But perhaps what is most troubling, and this to me is the crux of the argument against these proposed changes, is that this is just another little roadblock thrown up to prevent fans from getting too close. Watch, but not too close. Support, but not too close. Come, but not too close. Because when it all boils down to it, athletics in general, and specifically college football, it’s the haves and the have nots. And this, like most decisions made, show all of us fans exactly where we are and where we’re expected to stay.

On Championships, the SEC, and Surprise Faces

Day 1 of post football aftermath and it already sucks. The morning just seemed a bit off. I’m not looking forward to Saturday like most weeks from August through January. It’s real. It’s gone. Another year down. Sigh…

It’s a common adage that the more things change, the more they ultimately stay the same. And though last night’s BCS Championship didn’t feature Ohio State getting their doors blown off, it did showcase the Southeastern Conference and clearly, indisputably, and totally exhibited what I, along with some others, have thought for a while now … that the SEC is simply head and shoulders above the rest of the college football universe.

It isn’t the fact that SEC has tremendously “better” athletes than every one else. USC, Notre Dame, Oklahoma all are loaded with blue chip talent. Though I would argue that the talent is deepest across the board in the SEC. But most important is that the season in the SEC prepares you to win the big ones like no other conference. Sure, there’s the Red River Shootout. USC-UCLA probably carries some weight on the west coast. I’ll give you that Texas-Texas Tech was exciting. But those are momentary flashes in an otherwise fairly dull season. Oh… let’s get fired up for Baylor! Yahoo!! The SEC has no Baylors. The SEC has no Washingtons. The SEC has no Big East or ACC teams. Whether it be Kentucky, Vandy, Mississippi State, or any other nontraditional football power, SEC teams play big games every week.

The argument of “The SEC is better than everyone you Yankee limpwrist” is not necessarily the argument I’m making. But I am saying that playing week in and week out against the best competition in the country, against arguably the best collection of coaches in the country, against top to bottom the best athletes in the country simply prepares you to be a champion. It steels your will. It allows you to be prepared to lead a team 76-yards down the field for the nail-in-the-coffin TD with under 4 minutes to go. The SEC may not have all the best teams, but it certainly has the best collective group of teams.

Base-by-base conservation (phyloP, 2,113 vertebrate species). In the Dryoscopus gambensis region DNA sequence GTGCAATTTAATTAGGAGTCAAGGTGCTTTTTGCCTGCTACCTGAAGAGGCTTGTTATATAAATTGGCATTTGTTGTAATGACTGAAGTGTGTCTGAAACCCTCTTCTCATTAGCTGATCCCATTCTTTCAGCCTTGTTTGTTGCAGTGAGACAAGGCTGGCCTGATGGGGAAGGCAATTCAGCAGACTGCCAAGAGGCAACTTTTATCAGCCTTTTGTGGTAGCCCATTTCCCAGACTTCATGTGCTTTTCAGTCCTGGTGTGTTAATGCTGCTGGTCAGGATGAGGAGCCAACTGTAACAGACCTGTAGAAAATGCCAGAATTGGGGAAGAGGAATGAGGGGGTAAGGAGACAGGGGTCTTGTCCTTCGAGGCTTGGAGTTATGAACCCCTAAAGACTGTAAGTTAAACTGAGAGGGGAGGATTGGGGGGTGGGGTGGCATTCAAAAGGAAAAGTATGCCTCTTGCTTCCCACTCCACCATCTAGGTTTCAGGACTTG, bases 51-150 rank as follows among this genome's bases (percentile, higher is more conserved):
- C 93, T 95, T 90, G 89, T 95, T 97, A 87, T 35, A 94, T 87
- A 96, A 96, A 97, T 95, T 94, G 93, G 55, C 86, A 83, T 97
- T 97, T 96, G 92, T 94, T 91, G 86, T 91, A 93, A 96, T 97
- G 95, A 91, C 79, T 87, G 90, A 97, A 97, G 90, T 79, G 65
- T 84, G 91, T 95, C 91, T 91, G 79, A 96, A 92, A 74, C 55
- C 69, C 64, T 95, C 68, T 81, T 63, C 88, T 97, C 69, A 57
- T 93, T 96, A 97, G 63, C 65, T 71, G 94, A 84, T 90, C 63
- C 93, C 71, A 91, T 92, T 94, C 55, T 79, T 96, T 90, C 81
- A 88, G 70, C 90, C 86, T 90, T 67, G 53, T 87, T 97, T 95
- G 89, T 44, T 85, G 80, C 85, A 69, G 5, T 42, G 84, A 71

As for last night, the Gators walked out of South Beach with two things… a national championship and the freshly fallen StoopsTears of another missed opportunity. BigGameBob is playing awfully small-time when it counts, going 0-5 in his last 5 BCS games. While Stoops is looking for a tissue, hopefully to sob in, he can look toward one man as the reason why, and he can find that man in his bathroom mirror. Stoops made poor decision after poor decision last night, that allowed Florida to even have an opportunity to be close in the second half. Not kicking field goals when he should have, kicking them when he shouldn’t have. It was like watching a trainwreck in super slow motion… everyone knew the outcome and no one could look away. Perhaps most important though was that through his decisions he allowed Tim Tebow the opportunity to do what he does… win.

I won’t beat it to death because of the complete and thorough tongue bath Tim Tebow got last night from the FOX broadcast crew, but the guy is just a gamer of the highest order. 2 Championships, a Heisman, and strapping his team to his back time and time again and getting it done makes him one of, if not the, best college players of our generation. He may make a shitty pro QB or he may not even play substantially in the NFL, but when it comes to college football, there isn’t anyone better.

Some things to note about last night’s game…

  • For anyone reading who makes personnel decisions at FOX Media, please fire Thom Brenneman and Charles Davis. I would rather have the noon SEC Raycom guys than these two. It ruined what should have been an otherwise most excellent showcase of college football. Say what you will about ESPN taking over the rights to the BCS, but having guys like Herbstreit, Desmond, Fowler, Nessler, or Mussberger calling this game would have been infinitely better.
  • Note to all future opponents of Tim Tebow… DO NOT TALK SMACK BEFORE THE GAME. It is universally a poor decision.
  • I thought there were far too many penalties and official involvement last night. Let the kids play.
  • Percy Harvin is fast. Super fast. Like a jackrabbit on coke fast. I am assuming that young Mr. Harvin will declare for the NFL and get his ducketts, yo before every super high tension ligament in his body inevitably evaporates, but he sure was fun to watch.
  • With his win last night, Urban Meyer has won his second title in 4 years at Florida. RV disagrees with me, but Meyer is a beast. It’s a two-horse race for the mythical “Best Coach in America”, but Meyer is certainly giving Carrol a run for his money.
  • Of special note on this fantastic Friday is the fact that I had Florida #1 in our preseason poll. Not USC, not Oklahoma, not Georgia. I mean, not to toot our own horn here at OTP or anything. Of course not all of us here at OTP were pleased with this decision. Our very own RV had this to say about my selecting the Gators as our #1… “Florida 1? That’s horrible dude. It’s like you’ve never watched football before.” Oh sweet merciful success.


Speaking of the site, we’ll be your offseason shelter for the lead up to spring games and the fall out of NFL declarations, coaching staff turnovers, and all the other goodies that happen after a season. RV will be along with some recruiting news and notes, which he is amazingly good at.

08… in the books. Welcome to the offseason.

I had to add this picture. ~RV